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Psychological impact of screening for type 2 diabetes: controlled trial and comparative study embedded in the ADDITION (Cambridge) randomised controlled trial

BMJ 2007; 335 doi: (Published 06 September 2007) Cite this as: BMJ 2007;335:486
  1. Helen C Eborall, post-doctoral research fellow1,
  2. Simon J Griffin, programme leader2,
  3. A Toby Prevost, medical statistician1,
  4. Ann-Louise Kinmonth, professor of general practice1,
  5. David P French, reader in health behaviour interventions3,
  6. Stephen Sutton, professor of behavioural science1
  1. 1General Practice and Primary Care Research Unit, Department of Public Health and Primary Care, University of Cambridge, Cambridge CB2 0SR
  2. 2Medical Research Council Epidemiology Unit, Strangeways Research Laboratory, Cambridge
  3. 3Applied Research Centre in Health and Lifestyle Interventions, Coventry University, Coventry
  1. Correspondence to: H C Eborall hce21{at}
  • Accepted 6 August 2007


Objective To quantify the psychological impact of primary care based stepwise screening for type 2 diabetes.

Design Controlled trial and comparative study embedded in a randomised controlled trial.

Setting 15 practices (10 screening, five control) in the ADDITION (Cambridge) trial in the east of England.

Participants 7380 adults (aged 40-69) in the top fourth for risk of having undiagnosed type 2 diabetes (6416 invited for screening, 964 controls).

Interventions Invited for screening for type 2 diabetes or not invited (controls), incorporating a comparative study of subgroups of screening attenders. Attenders completed questionnaires after a random blood glucose test and at 3-6 months and 12-15 months later. Controls were sent questionnaires at corresponding time points. Non-attenders were sent questionnaires at 3-6 months and 12-15 months.

Main outcome measures State anxiety (Spielberger state anxiety inventory), anxiety and depression (hospital anxiety and depression scale), worry about diabetes, and self rated health.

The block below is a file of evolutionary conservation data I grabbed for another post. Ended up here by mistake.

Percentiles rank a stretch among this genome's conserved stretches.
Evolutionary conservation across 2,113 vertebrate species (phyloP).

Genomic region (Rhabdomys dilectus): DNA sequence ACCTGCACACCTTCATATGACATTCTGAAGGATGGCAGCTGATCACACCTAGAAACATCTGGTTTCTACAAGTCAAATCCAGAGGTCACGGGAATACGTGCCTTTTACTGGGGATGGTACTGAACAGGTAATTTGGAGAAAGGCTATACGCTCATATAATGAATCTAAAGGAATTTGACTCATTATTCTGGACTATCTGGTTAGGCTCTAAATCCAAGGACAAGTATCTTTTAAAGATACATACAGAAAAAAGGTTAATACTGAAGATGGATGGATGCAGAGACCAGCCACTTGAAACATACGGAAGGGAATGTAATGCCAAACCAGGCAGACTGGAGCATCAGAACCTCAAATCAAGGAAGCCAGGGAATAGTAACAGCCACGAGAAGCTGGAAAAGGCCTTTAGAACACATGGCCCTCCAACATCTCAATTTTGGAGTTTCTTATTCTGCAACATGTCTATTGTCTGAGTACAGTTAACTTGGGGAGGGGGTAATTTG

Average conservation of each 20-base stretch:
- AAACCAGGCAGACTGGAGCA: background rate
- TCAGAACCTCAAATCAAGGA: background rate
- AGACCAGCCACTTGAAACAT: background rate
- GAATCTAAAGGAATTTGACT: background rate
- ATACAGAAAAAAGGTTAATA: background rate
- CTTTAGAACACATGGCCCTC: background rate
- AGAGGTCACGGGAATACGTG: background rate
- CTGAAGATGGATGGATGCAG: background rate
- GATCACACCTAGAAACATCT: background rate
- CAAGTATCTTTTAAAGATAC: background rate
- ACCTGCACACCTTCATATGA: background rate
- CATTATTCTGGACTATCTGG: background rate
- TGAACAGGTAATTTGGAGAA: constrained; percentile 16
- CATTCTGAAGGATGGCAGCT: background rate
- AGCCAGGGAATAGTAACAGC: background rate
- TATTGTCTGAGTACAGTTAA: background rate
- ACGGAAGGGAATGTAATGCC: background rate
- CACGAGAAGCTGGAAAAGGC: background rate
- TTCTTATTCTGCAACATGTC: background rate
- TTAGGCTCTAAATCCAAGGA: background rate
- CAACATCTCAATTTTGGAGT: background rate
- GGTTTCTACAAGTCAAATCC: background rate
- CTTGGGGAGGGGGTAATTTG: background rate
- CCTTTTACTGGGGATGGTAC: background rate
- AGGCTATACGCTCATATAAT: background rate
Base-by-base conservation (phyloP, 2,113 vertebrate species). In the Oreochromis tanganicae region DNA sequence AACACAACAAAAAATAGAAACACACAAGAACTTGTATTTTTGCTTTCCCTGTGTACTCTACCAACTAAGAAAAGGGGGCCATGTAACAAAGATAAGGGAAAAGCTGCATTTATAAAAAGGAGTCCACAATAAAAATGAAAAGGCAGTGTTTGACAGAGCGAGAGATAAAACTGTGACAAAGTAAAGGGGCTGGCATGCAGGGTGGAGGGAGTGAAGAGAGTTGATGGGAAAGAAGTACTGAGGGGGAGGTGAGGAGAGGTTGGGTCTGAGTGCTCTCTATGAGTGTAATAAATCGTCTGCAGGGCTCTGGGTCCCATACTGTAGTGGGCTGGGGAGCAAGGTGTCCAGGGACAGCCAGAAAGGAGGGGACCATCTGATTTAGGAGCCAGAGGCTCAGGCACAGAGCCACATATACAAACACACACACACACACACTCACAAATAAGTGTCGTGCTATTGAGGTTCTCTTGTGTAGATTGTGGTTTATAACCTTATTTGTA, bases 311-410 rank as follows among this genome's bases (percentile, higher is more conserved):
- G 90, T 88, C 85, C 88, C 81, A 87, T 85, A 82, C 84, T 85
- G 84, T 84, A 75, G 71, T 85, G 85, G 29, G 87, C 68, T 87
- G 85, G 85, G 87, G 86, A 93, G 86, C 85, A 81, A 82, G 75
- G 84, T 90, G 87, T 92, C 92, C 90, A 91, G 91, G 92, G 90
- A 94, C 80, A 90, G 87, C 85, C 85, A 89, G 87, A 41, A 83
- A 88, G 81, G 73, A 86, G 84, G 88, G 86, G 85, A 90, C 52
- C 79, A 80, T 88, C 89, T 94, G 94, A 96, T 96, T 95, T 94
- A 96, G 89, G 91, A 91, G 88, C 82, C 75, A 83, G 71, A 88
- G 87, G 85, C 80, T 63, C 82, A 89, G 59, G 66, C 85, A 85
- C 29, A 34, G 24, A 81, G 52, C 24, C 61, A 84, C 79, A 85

Results No significant differences were found between the screening and control participants at any time—for example, difference in means (95% confidence intervals) for state anxiety after the initial blood glucose test was −0.53, −2.60 to 1.54, at 3-6 months was 1.51 (−0.17 to 3.20), and at 12-15 months was 0.57, −1.11 to 2.24. After the initial test, compared with participants who screened negative, those who screened positive reported significantly poorer general health (difference in means −0.19, −0.25 to −0.13), higher state anxiety (0.93, −0.02 to 1.88), higher depression (0.32, 0.08 to 0.56), and higher worry about diabetes (0.25, 0.09 to 0.41), although effect sizes were small. Small but significant trends were found for self rated health across the screening subgroups at 3-6 months (P=0.047) and for worry about diabetes across the screen negative groups at 3-6 months and 12-15 months (P=0.001).

Conclusions Screening for type 2 diabetes has limited psychological impact on patients. Implementing a national screening programme based on the stepwise screening procedure used in the ADDITION (Cambridge) trial is unlikely to have significant consequences for patients' psychological health.

Trial registration Current Controlled Trials ISRCTN99175498.


  • We thank the participants and the practices; the Cambridge ADDITION trial coordination team, in particular Kate Williams (trial manager), Lincoln Sargeant (clinical epidemiologist), Ryan Butler (data manager), Tom Fanshawe (medical statistician), Lewis Moore, Pesheya Doubleday, Ros Barling, and Nick Wareham (principal investigator, ADDITION trial); and the Medical Research Council field epidemiology team, in particular Sandra Bovan, Liz White, Christine May-Hall, Rozi Robbins, Muriel Hood, Georgina Lewis, Kate Westgate, and Ros Stevenson (leads Suzie Hennings and Paul Roberts).

  • Contributors: SS, DPF, ATP, A-LK, and SJG conceived and designed the original protocol. All authors were involved in amending the protocol. HCE coordinated the study throughout. Data entry was carried out by Wyman Dillon Ltd, Lewis Moore, and HCE. HCE cleaned the data and ran preliminary analysis with input from Tom Fanshawe. ATP analysed the data. ADDITION trial data were supplied by Lincoln Sargeant and Kate Williams. HCE wrote the first draft of the manuscript with ATP and SS. All authors contributed to subsequent and final drafts. HCE is guarantor of the paper.

  • Funding: This study was funded by a project grant from the Wellcome trust (reference No 071200/Z/03/Z). NHS Research and Development provided support for science funding to cover the NHS costs of hosting the research. The Cambridge ADDITION trial was funded by the Wellcome trust (reference No G0000753). HCE is funded by post doctoral fellowship from the Economic and Social Research Council/Medical Research Council.

  • Competing interests: None declared.

  • Ethical approval: Ethical approval was granted by the eastern multicentre research ethics committee (reference No 02/5/54).

  • Accepted 6 August 2007
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